Another alternative to installing the wiring is buying a good-sized rechargeable battery - those you can take on long camping trips. Charge the battery at home or via solar panels and then use it to power your electronics for a number of hours. Checking the battery specs thoroughly is vital here.
Adding insulation to the floors, walls, and ceiling will be a game changer. Your garden office will stay warm in the winter and cool in the summer. Plus, if you live in a noisy neighbourhood, reducing the noise coming into the garden office from outside is important.
To help keep dampness at bay, add a breathable membrane to the insulation.
Over the floor insulation, you’ll need to either lay carpet, tile, hardwood, resin, or laminate flooring.
For a quick and easy DIY solution, opt for a good-quality laminate. Remember that you’ll be coming into the studio from your garden, so your shoes may get muddy or wet on the way.
To cover the insulation on the walls, install drywall and paint it. It’s an easy and quick job to do - you’ll find plasterboard sheets in your local DIY store.
If you want your garden office to look more refined, add baseboards, crown moulding, and window casing. You can add these in at a later stage. One neat alternative is to timber line your office with either reclaimed wood or a plank such as cedar.
Think About Security
Unless you plan to take your valuables with you when you go back to the house, you’ll want to implement one or more security measures. Consider installing an alarm, security lights, locks, reinforced doors, or secure hinges. Is the building noticeable from the street? How easy is it to get into your garden from the street? It’s worth thinking about security before you move in.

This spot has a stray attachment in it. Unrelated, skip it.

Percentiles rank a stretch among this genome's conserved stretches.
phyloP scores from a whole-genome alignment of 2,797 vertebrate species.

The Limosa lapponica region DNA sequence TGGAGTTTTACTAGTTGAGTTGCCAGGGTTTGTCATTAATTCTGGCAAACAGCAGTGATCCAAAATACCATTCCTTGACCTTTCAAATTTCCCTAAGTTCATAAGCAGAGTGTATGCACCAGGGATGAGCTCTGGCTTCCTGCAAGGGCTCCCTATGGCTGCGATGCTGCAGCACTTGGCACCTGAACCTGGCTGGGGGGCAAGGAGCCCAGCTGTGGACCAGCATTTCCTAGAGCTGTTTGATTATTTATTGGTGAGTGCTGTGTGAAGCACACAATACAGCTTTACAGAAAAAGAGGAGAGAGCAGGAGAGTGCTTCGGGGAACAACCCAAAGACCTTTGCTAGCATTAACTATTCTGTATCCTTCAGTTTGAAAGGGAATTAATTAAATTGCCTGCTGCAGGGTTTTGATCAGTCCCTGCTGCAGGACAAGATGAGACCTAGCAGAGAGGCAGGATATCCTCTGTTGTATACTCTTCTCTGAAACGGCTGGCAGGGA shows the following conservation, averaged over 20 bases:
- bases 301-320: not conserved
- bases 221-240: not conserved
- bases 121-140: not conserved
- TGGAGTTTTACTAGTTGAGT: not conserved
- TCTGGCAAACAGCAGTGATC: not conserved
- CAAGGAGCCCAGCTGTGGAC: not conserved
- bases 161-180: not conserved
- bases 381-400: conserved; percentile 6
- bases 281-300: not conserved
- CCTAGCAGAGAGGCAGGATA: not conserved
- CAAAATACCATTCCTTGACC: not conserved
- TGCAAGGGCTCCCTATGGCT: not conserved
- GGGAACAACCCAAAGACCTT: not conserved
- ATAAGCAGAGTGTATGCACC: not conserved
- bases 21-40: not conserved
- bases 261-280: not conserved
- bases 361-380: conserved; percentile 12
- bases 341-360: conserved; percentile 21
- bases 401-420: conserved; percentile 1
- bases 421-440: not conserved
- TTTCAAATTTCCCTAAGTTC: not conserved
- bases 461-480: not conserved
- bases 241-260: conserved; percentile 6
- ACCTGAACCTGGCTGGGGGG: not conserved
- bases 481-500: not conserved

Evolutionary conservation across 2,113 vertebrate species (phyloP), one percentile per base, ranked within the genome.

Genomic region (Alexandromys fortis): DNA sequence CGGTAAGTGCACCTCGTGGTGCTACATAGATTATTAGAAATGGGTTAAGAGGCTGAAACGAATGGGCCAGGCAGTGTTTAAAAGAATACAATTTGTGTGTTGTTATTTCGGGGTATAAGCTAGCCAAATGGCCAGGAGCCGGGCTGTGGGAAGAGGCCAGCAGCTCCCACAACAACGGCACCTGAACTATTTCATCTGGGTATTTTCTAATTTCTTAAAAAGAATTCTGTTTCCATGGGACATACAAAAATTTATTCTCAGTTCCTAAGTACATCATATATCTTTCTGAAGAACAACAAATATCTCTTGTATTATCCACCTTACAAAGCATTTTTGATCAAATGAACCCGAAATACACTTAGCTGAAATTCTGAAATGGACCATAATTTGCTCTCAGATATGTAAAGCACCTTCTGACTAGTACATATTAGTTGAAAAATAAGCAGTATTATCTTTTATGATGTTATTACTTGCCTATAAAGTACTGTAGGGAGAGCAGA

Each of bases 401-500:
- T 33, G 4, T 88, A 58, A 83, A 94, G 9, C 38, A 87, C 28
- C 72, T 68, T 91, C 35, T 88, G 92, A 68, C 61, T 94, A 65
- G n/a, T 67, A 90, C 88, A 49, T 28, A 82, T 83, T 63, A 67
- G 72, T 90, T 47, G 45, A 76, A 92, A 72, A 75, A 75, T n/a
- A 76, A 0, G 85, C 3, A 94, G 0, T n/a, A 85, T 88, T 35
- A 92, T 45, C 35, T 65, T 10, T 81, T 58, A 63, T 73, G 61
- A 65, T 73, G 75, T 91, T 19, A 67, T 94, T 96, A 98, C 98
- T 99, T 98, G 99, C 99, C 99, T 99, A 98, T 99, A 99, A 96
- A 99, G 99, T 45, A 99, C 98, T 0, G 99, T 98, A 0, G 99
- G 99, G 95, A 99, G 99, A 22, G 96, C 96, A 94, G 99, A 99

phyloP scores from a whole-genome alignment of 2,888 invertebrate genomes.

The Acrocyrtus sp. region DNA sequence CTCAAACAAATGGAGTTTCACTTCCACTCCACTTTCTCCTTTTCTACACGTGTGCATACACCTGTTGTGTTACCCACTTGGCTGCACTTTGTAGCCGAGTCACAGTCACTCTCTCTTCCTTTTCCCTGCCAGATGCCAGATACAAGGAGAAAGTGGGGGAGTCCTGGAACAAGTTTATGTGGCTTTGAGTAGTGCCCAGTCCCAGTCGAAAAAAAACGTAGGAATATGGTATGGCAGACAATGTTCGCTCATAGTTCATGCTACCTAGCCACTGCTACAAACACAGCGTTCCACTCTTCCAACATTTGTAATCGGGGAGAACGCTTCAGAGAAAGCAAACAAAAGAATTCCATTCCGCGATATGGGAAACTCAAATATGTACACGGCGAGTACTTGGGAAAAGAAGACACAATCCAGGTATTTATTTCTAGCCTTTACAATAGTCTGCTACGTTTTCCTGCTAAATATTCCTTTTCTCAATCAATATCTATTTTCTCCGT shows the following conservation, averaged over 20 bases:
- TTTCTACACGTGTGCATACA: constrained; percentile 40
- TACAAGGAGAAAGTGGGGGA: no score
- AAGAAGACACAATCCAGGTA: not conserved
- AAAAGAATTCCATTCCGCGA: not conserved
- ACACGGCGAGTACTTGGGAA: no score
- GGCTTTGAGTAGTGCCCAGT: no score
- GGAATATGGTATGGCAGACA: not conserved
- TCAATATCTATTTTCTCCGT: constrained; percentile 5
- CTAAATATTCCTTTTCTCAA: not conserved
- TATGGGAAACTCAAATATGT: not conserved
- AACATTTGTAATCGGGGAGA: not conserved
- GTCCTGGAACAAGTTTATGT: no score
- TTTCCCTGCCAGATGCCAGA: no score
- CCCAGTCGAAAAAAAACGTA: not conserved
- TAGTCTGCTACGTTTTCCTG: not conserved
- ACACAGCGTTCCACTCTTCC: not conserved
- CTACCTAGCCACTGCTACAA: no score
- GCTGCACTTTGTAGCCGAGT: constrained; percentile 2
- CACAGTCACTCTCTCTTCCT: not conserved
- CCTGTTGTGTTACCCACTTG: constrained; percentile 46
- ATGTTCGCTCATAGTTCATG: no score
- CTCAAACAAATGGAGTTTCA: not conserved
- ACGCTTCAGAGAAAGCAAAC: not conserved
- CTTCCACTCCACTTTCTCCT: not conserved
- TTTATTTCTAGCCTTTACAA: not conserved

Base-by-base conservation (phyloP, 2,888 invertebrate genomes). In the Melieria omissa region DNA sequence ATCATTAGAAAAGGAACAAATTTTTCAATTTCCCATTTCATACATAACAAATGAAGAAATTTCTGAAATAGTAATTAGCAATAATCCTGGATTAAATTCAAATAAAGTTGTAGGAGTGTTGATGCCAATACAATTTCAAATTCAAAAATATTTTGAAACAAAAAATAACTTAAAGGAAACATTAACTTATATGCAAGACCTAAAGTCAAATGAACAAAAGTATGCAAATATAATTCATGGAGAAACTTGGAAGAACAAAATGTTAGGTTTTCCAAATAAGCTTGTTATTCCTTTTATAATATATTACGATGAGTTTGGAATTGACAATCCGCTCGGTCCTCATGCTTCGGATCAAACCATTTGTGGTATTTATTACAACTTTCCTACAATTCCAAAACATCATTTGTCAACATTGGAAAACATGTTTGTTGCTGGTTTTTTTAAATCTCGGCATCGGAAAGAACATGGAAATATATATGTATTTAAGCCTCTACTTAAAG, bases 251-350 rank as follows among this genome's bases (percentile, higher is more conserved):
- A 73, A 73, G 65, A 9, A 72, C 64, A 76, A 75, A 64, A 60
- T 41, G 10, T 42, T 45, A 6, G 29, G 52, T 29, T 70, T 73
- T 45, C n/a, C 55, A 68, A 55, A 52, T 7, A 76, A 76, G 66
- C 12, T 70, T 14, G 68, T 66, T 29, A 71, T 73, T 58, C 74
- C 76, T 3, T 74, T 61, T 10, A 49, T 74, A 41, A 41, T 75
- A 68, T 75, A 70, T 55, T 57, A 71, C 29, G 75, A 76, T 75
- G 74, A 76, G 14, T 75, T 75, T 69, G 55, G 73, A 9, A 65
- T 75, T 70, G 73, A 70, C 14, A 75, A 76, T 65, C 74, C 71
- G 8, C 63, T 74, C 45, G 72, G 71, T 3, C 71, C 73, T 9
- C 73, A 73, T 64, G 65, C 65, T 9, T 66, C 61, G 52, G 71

Turning an outdoor timber building into a garden office is easily achievable, even on a budget. Before you start heading to the DIY store or booking an appointment with an electrician, make a detailed plan of your garden studio. Attention to detail will pay off. Doing things in the right order is a lot easier and more efficient.
Make It Work
So easily forgotten in all this planning, the end building needs to work for you. How about a covered veranda to move outside in summer but shaded from the sun, a southerly aspect to get the maximum winter sun? Where will your desk go, do you want a view outside or do you need to look at the wall to avoid distraction. This is a unique chance to shape and create your own work space.
Editors note - You are probably thinking we have skipped the important point of - How much does it cost to convert a garden building to home office?
This is very much a question of taste and personal comfort. One key factor is starting from a good building base. If you have a newly installed pressure treated timber office with good quality roof, then some of the points above are already covered in the build. Equally the life expectancy of your building is such that spending a little more to a have a comfortable office that will last years is worth while.
On the flip side if you are faced with a slightly more tired base building some of the budget really does need to be assigned to making sure you are water and damp proof before starting on a fit out. A log burner which offers nice dry heat can really help with damp situations but so does ventilation. A few years ago we looked at the cost saving of avoiding the commute, you can read that blog here it may focus your mind as to where to spend money.
If you would like help or advice on a new garden building office explore the Olson Garden Studio page, if you are converting an older building, enjoy - and remember, it is your own space and a great chance to make personal choices.